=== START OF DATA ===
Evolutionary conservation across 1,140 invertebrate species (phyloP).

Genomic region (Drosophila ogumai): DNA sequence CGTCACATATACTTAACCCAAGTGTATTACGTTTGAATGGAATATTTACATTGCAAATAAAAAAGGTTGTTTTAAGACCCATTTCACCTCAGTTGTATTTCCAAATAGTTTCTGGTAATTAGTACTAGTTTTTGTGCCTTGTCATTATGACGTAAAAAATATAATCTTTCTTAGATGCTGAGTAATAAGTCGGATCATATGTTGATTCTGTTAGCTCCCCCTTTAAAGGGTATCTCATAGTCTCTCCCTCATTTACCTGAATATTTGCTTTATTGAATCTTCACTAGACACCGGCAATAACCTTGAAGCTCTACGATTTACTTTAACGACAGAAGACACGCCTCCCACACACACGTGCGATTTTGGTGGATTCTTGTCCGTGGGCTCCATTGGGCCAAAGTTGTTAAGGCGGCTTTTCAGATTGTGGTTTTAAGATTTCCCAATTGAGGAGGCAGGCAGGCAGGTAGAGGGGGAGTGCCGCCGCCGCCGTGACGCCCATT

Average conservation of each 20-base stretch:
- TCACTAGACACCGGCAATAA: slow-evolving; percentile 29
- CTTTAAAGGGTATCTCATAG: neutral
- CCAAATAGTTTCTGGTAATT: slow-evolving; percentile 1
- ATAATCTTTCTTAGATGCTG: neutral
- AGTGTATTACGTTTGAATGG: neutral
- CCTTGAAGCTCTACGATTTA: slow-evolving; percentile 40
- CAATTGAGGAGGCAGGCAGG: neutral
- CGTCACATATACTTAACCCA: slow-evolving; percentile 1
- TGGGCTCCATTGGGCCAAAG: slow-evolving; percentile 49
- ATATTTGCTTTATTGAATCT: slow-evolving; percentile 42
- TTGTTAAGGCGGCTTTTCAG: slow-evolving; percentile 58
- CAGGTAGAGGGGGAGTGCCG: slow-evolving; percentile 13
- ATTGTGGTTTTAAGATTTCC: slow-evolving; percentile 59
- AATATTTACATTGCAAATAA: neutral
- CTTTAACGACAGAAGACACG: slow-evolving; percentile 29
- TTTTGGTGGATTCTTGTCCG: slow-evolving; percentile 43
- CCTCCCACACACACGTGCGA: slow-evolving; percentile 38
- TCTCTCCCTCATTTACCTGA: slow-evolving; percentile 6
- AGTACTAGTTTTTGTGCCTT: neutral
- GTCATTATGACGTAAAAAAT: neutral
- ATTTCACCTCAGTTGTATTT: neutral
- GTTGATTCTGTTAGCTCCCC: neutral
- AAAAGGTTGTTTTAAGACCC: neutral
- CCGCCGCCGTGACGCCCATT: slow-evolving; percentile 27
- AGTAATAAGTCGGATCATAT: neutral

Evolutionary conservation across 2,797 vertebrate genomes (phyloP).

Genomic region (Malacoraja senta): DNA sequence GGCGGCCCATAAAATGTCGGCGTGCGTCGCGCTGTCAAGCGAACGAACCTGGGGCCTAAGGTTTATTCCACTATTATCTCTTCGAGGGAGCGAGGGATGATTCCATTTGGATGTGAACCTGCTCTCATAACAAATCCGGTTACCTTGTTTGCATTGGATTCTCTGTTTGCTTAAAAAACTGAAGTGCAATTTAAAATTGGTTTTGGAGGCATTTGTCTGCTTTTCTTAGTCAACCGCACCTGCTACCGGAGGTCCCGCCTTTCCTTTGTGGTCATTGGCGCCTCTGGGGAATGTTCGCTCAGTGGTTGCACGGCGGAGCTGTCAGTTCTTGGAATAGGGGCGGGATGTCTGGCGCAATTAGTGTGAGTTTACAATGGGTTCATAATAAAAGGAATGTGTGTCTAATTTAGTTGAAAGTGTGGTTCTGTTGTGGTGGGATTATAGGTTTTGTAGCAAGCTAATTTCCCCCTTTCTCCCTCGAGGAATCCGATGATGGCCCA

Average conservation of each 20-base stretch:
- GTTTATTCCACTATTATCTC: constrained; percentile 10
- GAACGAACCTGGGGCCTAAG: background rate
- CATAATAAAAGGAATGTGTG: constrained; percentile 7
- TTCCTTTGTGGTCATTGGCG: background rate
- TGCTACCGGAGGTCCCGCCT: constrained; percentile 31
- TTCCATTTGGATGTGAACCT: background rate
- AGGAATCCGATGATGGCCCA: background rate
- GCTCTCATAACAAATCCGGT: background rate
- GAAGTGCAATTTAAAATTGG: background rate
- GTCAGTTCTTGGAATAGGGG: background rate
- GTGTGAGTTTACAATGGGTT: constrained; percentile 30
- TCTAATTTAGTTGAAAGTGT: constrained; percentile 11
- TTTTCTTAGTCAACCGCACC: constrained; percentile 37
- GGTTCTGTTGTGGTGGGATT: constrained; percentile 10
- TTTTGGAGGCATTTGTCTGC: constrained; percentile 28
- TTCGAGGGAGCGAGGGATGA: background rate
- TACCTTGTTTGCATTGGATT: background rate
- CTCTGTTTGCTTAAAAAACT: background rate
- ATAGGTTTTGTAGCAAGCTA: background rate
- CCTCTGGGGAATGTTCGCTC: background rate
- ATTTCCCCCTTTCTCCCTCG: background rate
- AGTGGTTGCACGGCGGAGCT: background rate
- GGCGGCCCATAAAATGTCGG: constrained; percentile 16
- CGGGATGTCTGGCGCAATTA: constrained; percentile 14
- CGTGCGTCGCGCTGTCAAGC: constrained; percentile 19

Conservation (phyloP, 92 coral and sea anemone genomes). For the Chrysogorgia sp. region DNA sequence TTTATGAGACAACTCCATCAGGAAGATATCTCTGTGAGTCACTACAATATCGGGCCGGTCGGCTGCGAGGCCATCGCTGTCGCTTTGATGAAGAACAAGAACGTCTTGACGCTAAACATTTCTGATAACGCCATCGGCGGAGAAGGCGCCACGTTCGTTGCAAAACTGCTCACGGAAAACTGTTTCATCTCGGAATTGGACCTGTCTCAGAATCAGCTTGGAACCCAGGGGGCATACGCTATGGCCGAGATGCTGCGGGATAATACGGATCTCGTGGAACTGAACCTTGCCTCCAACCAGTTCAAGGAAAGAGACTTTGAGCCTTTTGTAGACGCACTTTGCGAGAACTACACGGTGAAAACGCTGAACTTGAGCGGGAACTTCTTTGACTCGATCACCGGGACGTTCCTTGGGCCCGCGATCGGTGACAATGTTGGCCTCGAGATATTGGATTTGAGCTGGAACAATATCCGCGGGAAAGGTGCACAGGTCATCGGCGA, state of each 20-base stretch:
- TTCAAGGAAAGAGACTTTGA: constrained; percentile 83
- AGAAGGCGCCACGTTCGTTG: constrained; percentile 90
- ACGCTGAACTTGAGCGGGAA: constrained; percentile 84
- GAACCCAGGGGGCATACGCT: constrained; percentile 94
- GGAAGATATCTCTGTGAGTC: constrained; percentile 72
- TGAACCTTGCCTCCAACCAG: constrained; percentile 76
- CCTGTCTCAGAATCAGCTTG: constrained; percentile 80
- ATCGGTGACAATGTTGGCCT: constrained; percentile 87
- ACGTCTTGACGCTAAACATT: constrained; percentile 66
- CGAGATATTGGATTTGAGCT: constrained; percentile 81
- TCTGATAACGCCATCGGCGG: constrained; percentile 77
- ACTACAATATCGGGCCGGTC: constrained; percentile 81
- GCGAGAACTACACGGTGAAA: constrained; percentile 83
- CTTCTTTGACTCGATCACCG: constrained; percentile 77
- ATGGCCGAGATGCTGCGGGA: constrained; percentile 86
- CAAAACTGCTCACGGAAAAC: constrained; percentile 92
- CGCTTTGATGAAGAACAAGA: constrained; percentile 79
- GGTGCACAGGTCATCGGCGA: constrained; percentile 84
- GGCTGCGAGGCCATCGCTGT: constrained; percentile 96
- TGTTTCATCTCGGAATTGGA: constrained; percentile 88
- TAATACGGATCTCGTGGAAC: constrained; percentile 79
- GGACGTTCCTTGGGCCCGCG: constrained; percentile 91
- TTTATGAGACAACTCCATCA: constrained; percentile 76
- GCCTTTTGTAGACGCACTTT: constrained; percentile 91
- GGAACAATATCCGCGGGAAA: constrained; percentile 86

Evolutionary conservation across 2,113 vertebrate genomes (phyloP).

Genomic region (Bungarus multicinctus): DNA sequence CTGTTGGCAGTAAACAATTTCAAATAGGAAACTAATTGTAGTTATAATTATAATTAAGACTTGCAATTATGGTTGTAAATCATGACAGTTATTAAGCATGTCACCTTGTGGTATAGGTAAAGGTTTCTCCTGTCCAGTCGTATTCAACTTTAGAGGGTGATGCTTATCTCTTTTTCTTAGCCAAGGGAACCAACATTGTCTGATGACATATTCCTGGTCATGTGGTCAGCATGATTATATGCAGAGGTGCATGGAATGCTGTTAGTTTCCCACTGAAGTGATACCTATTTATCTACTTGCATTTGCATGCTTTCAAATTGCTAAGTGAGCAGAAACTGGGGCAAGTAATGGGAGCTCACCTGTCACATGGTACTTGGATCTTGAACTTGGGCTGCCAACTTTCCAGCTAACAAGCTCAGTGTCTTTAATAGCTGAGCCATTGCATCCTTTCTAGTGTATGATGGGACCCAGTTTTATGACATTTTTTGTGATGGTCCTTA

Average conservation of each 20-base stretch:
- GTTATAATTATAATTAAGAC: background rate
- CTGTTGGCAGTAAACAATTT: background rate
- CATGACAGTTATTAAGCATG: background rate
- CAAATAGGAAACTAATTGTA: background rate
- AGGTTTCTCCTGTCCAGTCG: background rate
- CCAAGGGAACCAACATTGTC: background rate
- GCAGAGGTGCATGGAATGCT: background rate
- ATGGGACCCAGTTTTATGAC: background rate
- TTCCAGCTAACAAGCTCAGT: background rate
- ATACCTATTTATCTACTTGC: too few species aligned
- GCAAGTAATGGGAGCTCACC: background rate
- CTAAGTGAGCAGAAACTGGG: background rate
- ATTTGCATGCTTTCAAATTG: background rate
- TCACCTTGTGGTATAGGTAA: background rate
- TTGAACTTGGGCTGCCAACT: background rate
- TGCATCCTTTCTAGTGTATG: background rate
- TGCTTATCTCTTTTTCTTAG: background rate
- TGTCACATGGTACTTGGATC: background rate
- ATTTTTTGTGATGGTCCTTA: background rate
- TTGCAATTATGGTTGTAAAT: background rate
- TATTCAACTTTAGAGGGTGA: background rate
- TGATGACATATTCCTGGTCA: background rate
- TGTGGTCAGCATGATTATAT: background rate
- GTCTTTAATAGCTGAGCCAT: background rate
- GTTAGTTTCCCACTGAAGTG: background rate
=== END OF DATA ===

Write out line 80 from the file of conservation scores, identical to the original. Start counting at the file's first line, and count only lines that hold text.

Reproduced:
- TTTATGAGACAACTCCATCA: constrained; percentile 76